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Common Co-Occurring Disorders With Addiction

man talks addiction in therapy

Close to half of the people who battle with addiction in their lifetime will experience mental health disorders. And this can be vice versa.

When there is a simultaneous occurrence of substance use disorder and mental health disorder, it is called co-occurring disorders.

Co-occurring disorders are persistent. In 2018 alone, more than 9 million adults in the U.S experienced a co-occurring addiction and mental illness.

This figure doesn’t even include adolescents who are at an increased risk of co-occurring disorders because of their level of brain development.

Today, an estimated 60 percent of young adults in drug treatment meet the criteria for another co-occurring mental health disorder.

You may be curious, “what are the common co-occurring disorders with addiction?” If you have a loved one experiencing a substance addiction, you may be particularly concerned about what other potential conditions could also be on the way.

Though most common co-occurring disorders vary between men and women, the following mental health issues often coincide with addiction.

7 Most Common Co-Occurring Disorders With Addictions

Though several emotional issues can significantly impact a person’s addiction conditions, such as guilt, anger management problems, low self-esteem, and grief, these issues are widely considered symptoms and not disorders.

We refer to disorders as the actual diagnosis that results in the symptoms listed above.

  1. Bipolar Disorder:

People with bipolar disorder are specifically susceptible to addiction and drug and substance abuse.

This mental condition results from a chemical imbalance in the brain that causes the individual to experience severe and uncontrollable episodes of mania and depression.

Many people who live with bipolar disorder self-medicate to lower the intensity of these episodes, which greatly results in an increase in attacks and chronic addiction.

  1. Anxiety Disorder:

Anxiety disorder is diagnosed in persons who suffer from recurring, often anxiety or panic attacks, coupled with restlessness, sleep disturbances, and functional impairment.

Because they live with frequent anxiety attacks, some people rely on alcohol or drugs for several reasons.

While some abuse prescription anxiety drugs like Xanax, others rely on illicit drugs or alcohol to cope with other anxiety symptoms or improve social skills.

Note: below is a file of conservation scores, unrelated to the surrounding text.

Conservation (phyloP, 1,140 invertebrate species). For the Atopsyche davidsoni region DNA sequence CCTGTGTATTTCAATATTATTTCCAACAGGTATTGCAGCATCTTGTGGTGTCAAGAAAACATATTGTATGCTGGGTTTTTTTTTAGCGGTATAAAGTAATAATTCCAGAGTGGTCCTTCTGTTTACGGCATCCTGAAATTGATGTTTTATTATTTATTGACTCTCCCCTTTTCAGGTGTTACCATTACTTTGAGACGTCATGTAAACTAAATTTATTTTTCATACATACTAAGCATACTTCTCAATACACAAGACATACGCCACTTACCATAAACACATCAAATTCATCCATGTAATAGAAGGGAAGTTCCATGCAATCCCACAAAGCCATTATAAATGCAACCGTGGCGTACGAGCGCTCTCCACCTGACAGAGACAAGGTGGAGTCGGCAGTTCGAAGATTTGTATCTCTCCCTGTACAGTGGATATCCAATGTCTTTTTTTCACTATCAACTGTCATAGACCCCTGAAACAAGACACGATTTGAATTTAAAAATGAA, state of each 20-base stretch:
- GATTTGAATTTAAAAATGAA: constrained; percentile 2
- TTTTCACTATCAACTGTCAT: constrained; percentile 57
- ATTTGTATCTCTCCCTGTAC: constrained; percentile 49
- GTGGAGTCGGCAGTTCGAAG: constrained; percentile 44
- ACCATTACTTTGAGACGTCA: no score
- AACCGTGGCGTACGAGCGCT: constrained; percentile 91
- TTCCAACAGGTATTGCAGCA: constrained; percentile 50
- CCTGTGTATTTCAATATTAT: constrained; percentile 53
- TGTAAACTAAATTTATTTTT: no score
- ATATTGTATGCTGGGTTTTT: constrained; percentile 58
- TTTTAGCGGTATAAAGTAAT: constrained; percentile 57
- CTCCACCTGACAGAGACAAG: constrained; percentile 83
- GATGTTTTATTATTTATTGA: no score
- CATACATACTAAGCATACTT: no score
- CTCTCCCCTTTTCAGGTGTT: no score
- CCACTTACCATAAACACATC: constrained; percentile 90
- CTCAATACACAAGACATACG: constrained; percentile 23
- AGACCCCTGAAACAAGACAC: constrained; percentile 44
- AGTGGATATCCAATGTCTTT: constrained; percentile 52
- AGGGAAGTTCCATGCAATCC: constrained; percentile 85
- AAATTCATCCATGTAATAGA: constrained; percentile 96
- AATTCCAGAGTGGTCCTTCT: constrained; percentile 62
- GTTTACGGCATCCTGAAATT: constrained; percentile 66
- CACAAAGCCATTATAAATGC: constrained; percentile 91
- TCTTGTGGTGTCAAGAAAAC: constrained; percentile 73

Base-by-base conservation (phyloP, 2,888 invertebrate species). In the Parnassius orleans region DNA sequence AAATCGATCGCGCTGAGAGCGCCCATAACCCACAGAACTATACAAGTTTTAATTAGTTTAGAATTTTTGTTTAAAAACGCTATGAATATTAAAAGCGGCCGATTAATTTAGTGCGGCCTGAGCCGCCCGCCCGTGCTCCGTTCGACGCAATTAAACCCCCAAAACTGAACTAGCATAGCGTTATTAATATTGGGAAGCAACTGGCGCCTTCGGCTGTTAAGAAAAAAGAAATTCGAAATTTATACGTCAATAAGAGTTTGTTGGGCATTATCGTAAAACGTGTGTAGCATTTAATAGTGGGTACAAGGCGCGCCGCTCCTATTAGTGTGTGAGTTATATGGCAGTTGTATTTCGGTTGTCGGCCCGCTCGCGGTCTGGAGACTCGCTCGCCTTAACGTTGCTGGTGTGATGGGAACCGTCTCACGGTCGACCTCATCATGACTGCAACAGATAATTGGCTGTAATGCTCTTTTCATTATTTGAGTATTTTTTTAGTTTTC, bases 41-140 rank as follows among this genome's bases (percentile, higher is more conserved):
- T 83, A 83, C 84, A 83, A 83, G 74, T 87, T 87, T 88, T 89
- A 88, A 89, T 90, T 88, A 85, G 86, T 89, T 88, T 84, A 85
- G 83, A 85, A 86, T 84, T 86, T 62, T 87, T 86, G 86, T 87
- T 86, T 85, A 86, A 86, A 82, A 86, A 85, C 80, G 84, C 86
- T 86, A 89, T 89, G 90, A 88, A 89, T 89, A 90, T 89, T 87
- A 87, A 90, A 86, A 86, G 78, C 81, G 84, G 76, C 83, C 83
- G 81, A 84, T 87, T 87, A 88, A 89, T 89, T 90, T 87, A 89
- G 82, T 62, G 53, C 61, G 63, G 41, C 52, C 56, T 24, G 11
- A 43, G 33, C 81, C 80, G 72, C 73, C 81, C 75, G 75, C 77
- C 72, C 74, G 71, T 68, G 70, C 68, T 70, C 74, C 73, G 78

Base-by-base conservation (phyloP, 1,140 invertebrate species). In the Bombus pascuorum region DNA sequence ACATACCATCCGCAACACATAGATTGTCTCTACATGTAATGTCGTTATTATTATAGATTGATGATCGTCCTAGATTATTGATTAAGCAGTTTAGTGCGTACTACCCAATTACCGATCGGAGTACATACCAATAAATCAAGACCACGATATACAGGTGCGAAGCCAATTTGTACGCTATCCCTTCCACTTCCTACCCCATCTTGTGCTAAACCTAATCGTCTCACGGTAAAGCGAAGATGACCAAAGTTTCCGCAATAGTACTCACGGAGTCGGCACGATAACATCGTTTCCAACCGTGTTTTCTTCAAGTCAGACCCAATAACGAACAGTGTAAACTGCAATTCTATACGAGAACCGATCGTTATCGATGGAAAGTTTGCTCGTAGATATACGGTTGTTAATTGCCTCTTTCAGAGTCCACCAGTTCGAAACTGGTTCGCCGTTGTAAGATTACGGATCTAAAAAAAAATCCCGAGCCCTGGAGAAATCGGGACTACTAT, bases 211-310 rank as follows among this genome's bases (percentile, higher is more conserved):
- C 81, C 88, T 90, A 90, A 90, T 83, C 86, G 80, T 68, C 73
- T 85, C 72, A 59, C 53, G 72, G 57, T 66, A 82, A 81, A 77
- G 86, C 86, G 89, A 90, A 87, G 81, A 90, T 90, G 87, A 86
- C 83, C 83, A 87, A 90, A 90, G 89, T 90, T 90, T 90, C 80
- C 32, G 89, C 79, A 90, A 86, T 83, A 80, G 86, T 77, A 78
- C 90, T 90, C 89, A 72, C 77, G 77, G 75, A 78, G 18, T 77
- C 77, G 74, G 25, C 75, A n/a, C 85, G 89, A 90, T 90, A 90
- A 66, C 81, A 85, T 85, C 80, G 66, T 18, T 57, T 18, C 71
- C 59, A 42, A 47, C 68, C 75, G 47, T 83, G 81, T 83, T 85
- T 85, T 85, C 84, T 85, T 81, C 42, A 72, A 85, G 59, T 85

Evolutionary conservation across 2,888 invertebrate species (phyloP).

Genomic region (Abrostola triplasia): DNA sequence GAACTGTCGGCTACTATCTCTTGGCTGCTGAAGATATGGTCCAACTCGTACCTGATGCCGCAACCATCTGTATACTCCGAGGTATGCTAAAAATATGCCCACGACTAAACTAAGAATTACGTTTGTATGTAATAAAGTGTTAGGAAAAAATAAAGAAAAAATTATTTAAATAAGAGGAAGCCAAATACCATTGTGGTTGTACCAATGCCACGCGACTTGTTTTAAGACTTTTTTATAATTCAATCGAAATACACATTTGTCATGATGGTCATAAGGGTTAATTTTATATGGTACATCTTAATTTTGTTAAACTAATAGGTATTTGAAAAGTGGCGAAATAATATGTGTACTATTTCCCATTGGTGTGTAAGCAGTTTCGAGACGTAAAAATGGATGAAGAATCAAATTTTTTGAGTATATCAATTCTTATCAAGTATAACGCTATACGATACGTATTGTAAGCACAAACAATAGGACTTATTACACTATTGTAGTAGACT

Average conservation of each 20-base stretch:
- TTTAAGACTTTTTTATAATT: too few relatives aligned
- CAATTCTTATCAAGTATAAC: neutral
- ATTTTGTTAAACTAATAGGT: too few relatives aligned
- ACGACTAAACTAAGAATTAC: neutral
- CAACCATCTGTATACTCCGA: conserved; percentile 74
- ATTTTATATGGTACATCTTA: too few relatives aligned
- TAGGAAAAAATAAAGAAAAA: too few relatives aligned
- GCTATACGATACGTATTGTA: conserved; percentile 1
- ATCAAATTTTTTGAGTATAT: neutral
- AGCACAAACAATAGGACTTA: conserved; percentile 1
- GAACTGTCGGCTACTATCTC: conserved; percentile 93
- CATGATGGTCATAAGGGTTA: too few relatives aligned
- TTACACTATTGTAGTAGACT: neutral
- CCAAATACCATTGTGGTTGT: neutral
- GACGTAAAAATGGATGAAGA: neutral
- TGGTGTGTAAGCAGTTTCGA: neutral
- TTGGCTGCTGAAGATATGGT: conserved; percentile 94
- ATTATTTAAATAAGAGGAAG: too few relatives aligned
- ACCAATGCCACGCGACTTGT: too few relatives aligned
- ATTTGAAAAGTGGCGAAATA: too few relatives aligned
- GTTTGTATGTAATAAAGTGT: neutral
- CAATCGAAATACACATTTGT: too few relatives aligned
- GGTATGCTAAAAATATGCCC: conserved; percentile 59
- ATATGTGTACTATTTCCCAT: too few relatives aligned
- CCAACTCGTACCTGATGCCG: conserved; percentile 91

1. Post-traumatic Stress Disorder:

PTSD, called post-traumatic Stress disorder, occurs after an individual has experienced events that result in extreme stress and are sometimes life-threatening.

For example, people involved in car accidents, war, and violent crimes, might experience night terrors and flashbacks.

Some of these patients choose to reduce their symptoms with drugs or alcohol, resulting in further sleep disruptions and emotional imbalance.

  1. Eating Disorders:

Eating disorders commonly noticed in individuals who need addiction treatment are bulimia and anorexia.

People often use drugs like diet pills or stimulants, such as alcohol to reduce appetite and improve confidence.

These problems come with body dysmorphic disorder, in which someone is excessively fastidious of their appearance and obsesses over imagined flaws in their body.

Though eating disorders are common in young adults, they can happen at any age.

  1. Schizophrenia:

Schizophrenia is a chronic mental health issue that causes people to experience psychosis, disorganized thinking, hallucinations, and delusions.

Lots of people with schizophrenia become unable to differentiate between fantasy and reality. And it’s common for those living with this disorder to turn to alcohol or drugs to cope with symptoms.

  1. Mood and Personality Disorders:

Like borderline personality disorder (BPD) and obsessive-compulsive disorder, Mood and personality disorders can be diagnosed with various symptoms.

BPD is among the most common disorders and can lead to severe mood swings, impulsive behavior, and severe emotional imbalance.

Individuals with these disorders often have difficulty sustaining relationships with others, and some turn to alcohol and drugs to cope with symptoms.

  1. Attention Deficit Hyperactivity Disorder (ADHD):

ADHD referred to as Attention Deficit Hyperactivity Disorder is frequently diagnosed in adolescents and children.

It comes with hyperactive behavior, impulsiveness, and an inability to focus. Those experiencing this disorder are given prescribed drugs, as well as stimulants.

Young adults are often discovered abusing their prescription, including those who rely on alcohol or other drugs to self-medicate and relieve their symptoms.

Is Outpatient Addiction Treatment The Right Choice For Your Co-occurring Disorder? 

Regardless of common co-occurring disorders that accompany addictions, professional treatment is required.

But, for some people, outpatient addiction rehab isn’t the right decision. If you have a loved one suffering from addiction, it’s best to consult a mental health care provider who can guide you towards the correct treatment options.